Numerical – Reference

Source code


Class Numerical

    Assorted, general numerical methods
    
nameargumentsreturns
curve_intersect_interpolatecls, df: pd.DataFrame, row_index :int, x, var1, var2(float, float)
        Fine-tune the intersection point between 2 Pandas dataframe columns,
        using linear interpolation

        :param df:          A Pandas dataframe with at least 3 columns
        :param row_index:   The index of the Pandas dataframe row
                                with the smallest absolute value of difference in concentrations
        :param x:           The name of the dataframe column with the independent variable
        :param var1:        The name of the dataframe column with the data from the 1st curve
        :param var2:        The name of the dataframe column with the data from the 2nd curve
        :return:            The pair (time of intersection, common value)
        
nameargumentsreturns
segment_intersectcls, t, y1, y2(float, float)
        Find the intersection of 2 segments in 2D.
        Their respective endpoints share the same x-coordinates: (t_start, t_end)

        Note: for an alternate method, see line_intersect()

        :param t:   Pair with the joint x-coordinates of the 2 start points,
                        and the joint x-coordinates of the 2 end points
        :param y1:  Pair with the y_coordinates of the endpoints of the 1st segment
        :param y2:  Pair with the y_coordinates of the endpoints of the 2nd segment
                        Note: either segment - but not both - may be horizontal

        :return:    A pair with the (x,y) coord of the intersection;
                        if the segments don't meet their specs (which might result in the lack of an intersection),
                        an Exception is raised
        
nameargumentsreturns
line_intersectcls, p1, p2, q1, q2Union[tuple, None]
        Returns the coordinates of the intersection
        between the line passing thru the points p1 and p2,
        and the line passing thru the points q1 and q2.

        Based on https://stackoverflow.com/a/42727584/5478830

        Note: for an alternate method, see segment_intersect()

        :param p1:  Pair of (x,y) coord of a point on the 1st line
        :param p2:  Pair of (x,y) coord of another point on the 1st line
        :param q1:  Pair of (x,y) coord of a point on the 2nd line
        :param q2:  Pair of (x,y) coord of another point on the 2nd line

        :return:    A pair with the (x,y) coord of the intersection, if it exists;
                        or None if it doesn't exist
        
nameargumentsreturns
deep_flattencls, itemslist
        Completely flatten any lists/tuples of lists or tuples
        into a single list
        EXAMPLES:
            [[1,2,3], [4,5,6], [7], [8,9]] becomes [1, 2, 3, 4, 5, 6, 7, 8, 9]
            (1,2)                       becomes [1,2]
            [(1, 2), (3,4)]             becomes [1, 2, 3, 4]
            5                           becomes [5]
            "hello"                     becomes ["hello"]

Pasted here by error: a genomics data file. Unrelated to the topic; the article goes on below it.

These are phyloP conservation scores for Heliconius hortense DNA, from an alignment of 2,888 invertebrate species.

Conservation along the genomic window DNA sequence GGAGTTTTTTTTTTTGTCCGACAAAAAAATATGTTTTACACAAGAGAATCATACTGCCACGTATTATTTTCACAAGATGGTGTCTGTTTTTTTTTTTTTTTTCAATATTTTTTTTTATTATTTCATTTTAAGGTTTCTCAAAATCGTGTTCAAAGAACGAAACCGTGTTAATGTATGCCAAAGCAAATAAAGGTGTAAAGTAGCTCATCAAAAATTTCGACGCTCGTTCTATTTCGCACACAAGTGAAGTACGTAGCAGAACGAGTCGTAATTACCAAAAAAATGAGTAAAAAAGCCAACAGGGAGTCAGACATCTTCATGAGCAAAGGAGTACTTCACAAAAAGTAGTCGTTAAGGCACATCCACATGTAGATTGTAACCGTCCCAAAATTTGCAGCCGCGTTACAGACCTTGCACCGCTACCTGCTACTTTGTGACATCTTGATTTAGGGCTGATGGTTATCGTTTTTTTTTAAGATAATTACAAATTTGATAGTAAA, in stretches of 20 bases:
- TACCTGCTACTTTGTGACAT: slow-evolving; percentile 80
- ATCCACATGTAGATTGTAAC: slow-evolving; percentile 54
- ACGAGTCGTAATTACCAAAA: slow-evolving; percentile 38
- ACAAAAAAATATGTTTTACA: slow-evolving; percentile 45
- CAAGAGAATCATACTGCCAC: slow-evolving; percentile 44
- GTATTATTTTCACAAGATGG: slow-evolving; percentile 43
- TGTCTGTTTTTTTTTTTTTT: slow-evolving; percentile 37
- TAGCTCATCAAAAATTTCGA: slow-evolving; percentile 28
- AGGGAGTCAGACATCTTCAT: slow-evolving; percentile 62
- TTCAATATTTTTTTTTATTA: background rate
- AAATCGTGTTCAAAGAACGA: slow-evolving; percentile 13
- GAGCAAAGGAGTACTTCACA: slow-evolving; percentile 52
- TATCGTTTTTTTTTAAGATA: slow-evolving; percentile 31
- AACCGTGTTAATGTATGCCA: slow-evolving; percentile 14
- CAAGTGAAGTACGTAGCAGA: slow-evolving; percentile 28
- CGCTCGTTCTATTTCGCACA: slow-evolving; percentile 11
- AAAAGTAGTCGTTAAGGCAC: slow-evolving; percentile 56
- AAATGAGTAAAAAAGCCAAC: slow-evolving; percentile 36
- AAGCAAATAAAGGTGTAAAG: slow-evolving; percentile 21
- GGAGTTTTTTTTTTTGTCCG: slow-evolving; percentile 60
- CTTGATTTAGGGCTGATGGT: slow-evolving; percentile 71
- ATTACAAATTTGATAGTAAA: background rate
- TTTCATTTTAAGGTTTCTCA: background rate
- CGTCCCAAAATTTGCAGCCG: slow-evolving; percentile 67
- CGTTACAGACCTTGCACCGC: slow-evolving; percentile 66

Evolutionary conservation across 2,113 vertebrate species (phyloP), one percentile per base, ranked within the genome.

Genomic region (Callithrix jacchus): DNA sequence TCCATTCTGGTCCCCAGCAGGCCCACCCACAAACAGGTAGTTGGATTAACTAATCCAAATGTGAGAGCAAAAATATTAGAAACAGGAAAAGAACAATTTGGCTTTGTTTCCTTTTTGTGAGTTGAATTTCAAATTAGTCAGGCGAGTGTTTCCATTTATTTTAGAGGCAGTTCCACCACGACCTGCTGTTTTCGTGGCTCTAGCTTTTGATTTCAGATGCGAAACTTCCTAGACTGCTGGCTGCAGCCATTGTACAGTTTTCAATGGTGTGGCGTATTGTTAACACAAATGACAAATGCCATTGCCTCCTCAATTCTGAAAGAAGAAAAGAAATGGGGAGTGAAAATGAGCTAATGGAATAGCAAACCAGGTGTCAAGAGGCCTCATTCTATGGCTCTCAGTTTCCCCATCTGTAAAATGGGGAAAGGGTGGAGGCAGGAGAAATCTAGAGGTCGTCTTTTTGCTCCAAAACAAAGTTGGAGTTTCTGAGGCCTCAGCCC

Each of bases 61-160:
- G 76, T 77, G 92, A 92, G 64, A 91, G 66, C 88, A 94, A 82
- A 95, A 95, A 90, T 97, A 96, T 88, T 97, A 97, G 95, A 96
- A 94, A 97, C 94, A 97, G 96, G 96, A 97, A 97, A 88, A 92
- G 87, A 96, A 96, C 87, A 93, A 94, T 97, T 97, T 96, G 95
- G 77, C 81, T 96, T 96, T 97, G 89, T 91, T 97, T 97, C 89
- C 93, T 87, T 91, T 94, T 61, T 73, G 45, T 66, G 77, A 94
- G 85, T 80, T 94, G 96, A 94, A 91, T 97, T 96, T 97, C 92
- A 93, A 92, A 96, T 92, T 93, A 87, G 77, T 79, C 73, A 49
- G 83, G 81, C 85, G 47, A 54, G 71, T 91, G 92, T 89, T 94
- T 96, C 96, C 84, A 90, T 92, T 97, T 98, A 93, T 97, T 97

:param items:   A list or tuple possibly containing lists or tuples
        :return:        A flat list
        
nameargumentsreturns
compare_resultscls, res1, res2float
        Use a Euclidean distance metric to compare 2 sets of results - typically from 2 runs
        of different accuracy.
        Each result value may be a number or a list or tuple, possibly containing lists or tuples,
        of numbers.
        However, after the structure is flattened,
        the 2 result data sets must have the same number of points

        :param res1:
        :param res2:
        :return:    The distance between the two sets of value, based on an L2 (Euclidean) metric
        
nameargumentsreturns
compare_vectorscls, v1: np.array, v2: np.array, metric=None, trim_edges=0float
        Return the Euclidean distance between the two given same-sized Numpy arrays
        (TODO: offer option to use alternate metrics)

        :param v1:
        :param v2:
        :param metric:      NOT YET USED: the default L2 norm is always used
        :param trim_edges:  (OPTIONAL) number of elements to ditch at each end,
                                prior to comparing the vectors (default: 0)
        :return:            The distance between the two vectors based on an L2 (Euclidean) metric
        
nameargumentsreturns
compare_statescls, state1: np.array, state2: np.array, verbose=FalseNone
        Print out various assessments of how similar two same-sized Numpy arrays are.
        Typically, those arrays will be system state snapshots - but could be anything.

        :param state1:
        :param state2:
        :param verbose: If True, additional output is shown
        :return:        None
        
nameargumentsreturns
gradient_order4_1dcls, arr :Union[np.array, List, Tuple], dx=1.0, dtype='float'np.array
        Compute the gradient, from UNIT-SPACED x-values and y-values in the given 1-dimensional array,
        using the 5-point Central Difference, which produces an accuracy of order 4.

        At the boundary, or close to it, different 5-point stencils are used,
        still resulting in an accuracy of order 4.
        For the coefficients, see: https://web.media.mit.edu/~crtaylor/calculator.html